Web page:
Follow along class: “suicide” is self-killing; “herbicide” is weed killing; “homicide” is the killing of another human; insecticide is the killing of insects and “genocide” is the killing of a whole group based on race. When we “decide” we are killing off options, the other possible realities we could experience when we make a decision.
Very few people have even heard of Kermit Gosnell, a Philadelphia abortion doctor whose trial over the last five-plus weeks has illuminated the dark, bloody and heartless world of late-term abortions. The fact almost no one has heard of this man is a testimony to the complete apathy of the major news outlets regarding their responsibilities—implied or otherwise—to keep the nation informed.
As it turns out, few members of the national media consider this a worthy subject to cover.
While I find abortion abhorrent, despicable, cruel, and as an act, nothing short of legalized convenience-killing, my desire is not really to focus on abortion per se, but rather what its practice and tolerance says about us as a people.
Over this past month our country has been shocked with the violence of the Boston Bombings. How could these men choose to do these things? How is it the majority—if not all—of these types of violence been committed by young men obsessed with killing and “striking at” a perceived lack in their world?
As a pastor and a Christian who believes in the authority of Scripture and the exclusiveness of salvation through Jesus Christ, the 1973 SCOTUS decision of Roe-v-Wade which legalized abortion on demand is a watershed event in our country. Regardless of the arguments now forming in your mind, Roe-v-Wade did more than merely legalize abortion; it validated and rationalized an attitude toward newborn life in particular and “life” in general.
The generations born since this turning point of societal and cultural thinking have realized life is nothing more than a whim; a decision of an adult dependent on circumstance and convenience. According to society and now mandated by law, all children have been a mere subject of choice, a convenience and nothing more than the proverbial whim of the mother. Gone is the idea of intrinsic value of life, of its gift and the imprimatur of Deity on it.
It is no wonder why life is viewed as “cheap” and of no value. Life has become nothing more than the result of a choice. Some may say, “Life is what you make of it, what you do!” While I may be able to comprehend the sentiment, what happens when we as a people fail or we are hurt or crippled? What do we do when we get too old to “do” anything making us significant?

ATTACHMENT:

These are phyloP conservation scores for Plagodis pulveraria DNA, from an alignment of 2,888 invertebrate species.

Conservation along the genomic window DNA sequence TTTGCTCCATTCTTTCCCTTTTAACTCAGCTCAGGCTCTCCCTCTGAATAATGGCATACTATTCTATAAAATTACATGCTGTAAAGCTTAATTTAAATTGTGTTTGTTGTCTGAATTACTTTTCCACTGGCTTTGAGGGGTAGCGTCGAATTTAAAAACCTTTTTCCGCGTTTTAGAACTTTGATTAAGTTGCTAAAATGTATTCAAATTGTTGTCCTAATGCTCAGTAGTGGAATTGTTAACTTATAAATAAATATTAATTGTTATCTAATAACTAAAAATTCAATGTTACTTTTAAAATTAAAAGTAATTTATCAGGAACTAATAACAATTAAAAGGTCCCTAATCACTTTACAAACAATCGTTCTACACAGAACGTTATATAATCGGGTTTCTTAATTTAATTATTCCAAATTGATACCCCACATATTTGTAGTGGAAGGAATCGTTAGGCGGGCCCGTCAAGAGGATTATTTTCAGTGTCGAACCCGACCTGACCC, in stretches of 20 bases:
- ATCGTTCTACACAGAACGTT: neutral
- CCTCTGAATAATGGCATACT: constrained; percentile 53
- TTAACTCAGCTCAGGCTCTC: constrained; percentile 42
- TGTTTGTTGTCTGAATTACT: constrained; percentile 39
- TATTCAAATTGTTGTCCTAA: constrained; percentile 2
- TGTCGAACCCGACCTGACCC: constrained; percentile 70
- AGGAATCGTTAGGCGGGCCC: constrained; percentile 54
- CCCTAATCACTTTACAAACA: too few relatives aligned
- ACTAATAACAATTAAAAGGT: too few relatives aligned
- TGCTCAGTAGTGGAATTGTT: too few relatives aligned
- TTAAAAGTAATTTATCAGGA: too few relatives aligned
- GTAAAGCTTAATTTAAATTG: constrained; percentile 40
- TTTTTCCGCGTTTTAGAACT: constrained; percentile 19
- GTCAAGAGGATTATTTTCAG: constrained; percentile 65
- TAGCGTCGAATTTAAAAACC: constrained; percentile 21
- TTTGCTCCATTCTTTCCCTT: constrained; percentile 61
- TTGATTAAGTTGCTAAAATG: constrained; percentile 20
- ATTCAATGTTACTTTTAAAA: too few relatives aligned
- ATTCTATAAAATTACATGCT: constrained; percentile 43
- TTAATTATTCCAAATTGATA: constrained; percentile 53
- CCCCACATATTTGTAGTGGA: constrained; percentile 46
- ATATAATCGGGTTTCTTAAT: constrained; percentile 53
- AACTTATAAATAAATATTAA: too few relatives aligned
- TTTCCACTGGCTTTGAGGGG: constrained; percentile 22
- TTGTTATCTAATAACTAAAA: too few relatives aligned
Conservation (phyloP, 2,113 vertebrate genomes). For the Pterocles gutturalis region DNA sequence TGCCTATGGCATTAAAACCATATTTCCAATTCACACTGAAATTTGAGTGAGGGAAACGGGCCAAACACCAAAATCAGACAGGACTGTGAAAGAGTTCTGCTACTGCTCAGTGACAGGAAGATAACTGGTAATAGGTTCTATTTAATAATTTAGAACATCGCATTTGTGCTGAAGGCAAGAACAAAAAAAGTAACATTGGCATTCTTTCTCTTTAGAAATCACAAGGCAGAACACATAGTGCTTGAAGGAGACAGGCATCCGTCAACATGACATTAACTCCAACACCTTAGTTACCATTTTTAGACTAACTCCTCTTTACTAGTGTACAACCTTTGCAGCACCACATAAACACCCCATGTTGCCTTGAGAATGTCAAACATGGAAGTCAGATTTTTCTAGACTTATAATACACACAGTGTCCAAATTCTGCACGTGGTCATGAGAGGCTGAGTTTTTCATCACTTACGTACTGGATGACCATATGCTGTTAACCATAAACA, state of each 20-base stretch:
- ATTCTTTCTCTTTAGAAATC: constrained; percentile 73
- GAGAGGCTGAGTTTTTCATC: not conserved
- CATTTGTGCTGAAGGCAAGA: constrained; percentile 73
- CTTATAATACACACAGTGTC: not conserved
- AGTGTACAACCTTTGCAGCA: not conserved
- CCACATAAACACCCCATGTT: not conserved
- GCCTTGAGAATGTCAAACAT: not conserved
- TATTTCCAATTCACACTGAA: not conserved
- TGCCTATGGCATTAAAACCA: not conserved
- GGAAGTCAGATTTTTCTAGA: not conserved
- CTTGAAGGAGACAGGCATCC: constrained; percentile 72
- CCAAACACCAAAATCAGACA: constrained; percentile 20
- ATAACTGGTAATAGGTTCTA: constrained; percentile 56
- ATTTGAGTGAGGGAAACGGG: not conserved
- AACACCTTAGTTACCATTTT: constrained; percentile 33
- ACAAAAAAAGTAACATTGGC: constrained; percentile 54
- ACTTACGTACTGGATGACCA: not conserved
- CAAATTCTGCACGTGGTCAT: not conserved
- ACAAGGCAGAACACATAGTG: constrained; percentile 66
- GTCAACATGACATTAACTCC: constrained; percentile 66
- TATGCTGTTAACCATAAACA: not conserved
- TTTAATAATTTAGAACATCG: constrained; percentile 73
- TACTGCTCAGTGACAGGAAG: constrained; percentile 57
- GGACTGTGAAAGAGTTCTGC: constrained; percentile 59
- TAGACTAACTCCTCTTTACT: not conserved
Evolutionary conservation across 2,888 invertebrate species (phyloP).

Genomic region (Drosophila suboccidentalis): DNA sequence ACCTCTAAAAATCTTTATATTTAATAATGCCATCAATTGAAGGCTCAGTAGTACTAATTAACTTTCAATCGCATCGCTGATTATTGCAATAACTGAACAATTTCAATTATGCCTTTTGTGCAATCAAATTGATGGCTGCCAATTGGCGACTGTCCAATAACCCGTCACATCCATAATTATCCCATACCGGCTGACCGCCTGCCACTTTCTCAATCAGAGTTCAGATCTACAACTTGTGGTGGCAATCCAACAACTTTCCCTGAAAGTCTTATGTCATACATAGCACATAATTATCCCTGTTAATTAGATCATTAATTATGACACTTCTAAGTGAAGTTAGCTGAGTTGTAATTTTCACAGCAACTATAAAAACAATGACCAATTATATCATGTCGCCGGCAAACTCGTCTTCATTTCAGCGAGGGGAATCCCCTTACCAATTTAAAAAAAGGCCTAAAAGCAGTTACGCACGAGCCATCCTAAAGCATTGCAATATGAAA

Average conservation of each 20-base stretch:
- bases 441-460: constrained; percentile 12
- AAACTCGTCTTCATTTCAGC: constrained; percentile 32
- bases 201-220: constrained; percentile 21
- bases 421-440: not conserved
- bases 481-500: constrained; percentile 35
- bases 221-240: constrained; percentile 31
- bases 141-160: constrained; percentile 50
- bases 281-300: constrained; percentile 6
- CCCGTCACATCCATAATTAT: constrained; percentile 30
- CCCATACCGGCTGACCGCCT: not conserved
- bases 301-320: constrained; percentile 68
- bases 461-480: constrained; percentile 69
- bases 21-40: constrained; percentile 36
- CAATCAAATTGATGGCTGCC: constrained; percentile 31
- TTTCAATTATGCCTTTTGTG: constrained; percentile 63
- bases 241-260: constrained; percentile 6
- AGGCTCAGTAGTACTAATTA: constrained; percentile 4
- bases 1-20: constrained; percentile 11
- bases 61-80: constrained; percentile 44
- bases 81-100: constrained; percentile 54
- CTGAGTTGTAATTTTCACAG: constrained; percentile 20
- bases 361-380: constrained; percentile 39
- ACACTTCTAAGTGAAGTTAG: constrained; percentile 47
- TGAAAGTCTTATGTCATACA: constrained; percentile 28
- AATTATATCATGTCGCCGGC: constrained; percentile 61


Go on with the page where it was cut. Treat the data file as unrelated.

The atheistic mind believes life is found only in the “now” (because when you’re dead you’re dead and there’s nothing but nothing) and the past is nothing more than something we “hope” (an avenue of faith I might add) we may improve on.
The evolutionary mind sees us essentially as “Humanity 1.8”; the apes, Cro-Magnon and Neanderthal species we have surpassed prove our superiority. Homo-Sapien-Sapien has overcome, has evolved and survived as the fittest of the species and “Humanity 1.8” is the latest release in the evolutionary line. We are “better” and therefore more valuable because we survived and do survive.
Yet may I point out this rings hollow for those who lost life and limbs in Boston, on September 11 or any other of the mass killing occurring throughout the twentieth century until today.
Do we as a people sacrifice everything on the altar of the convenient? We are taught through the actions of society we all have our “rights” and how dare anyone violate our rights or offend our sensibilities! Those right-wing whackos clinging to their God and their guns are the reasons we have violence and hatred still in our country!
How quickly we have forgotten Nazi Germany outlawed guns and Hitler replaced God. Lenin and Stalin outlawed both God and guns. The resultant loss of life: Hitler killed over 6 million Jews and millions more undesirables; Stalin, not wanting the Nazis to outdo him, conservatively killed over 45 million people.
So much for God and guns, eh?
Yet I offer an observation: if the fittest survive, if we all have a choice, if we all have our rights—especially our right to never be offended—what do we then do with those who cannot speak, cannot stand or especially those who are never given a chance to speak, to stand or even to live?
As a country we mourn our losses—especially difficult are the ones we view as “senseless.” Yet contrary to our words, our actions scream our attitude; life is cheap because choices are easy. We are unable to know the full extent of those choices because we have nothing oppositional giving us a comparison; once we de-cide we have literally “killed off” all of the other realities providing a comparison to our choice.
And after all of the killing and maiming we have witnessed lately, shouldn’t we be more judicious regarding our killing decisions?
I mean, seriously?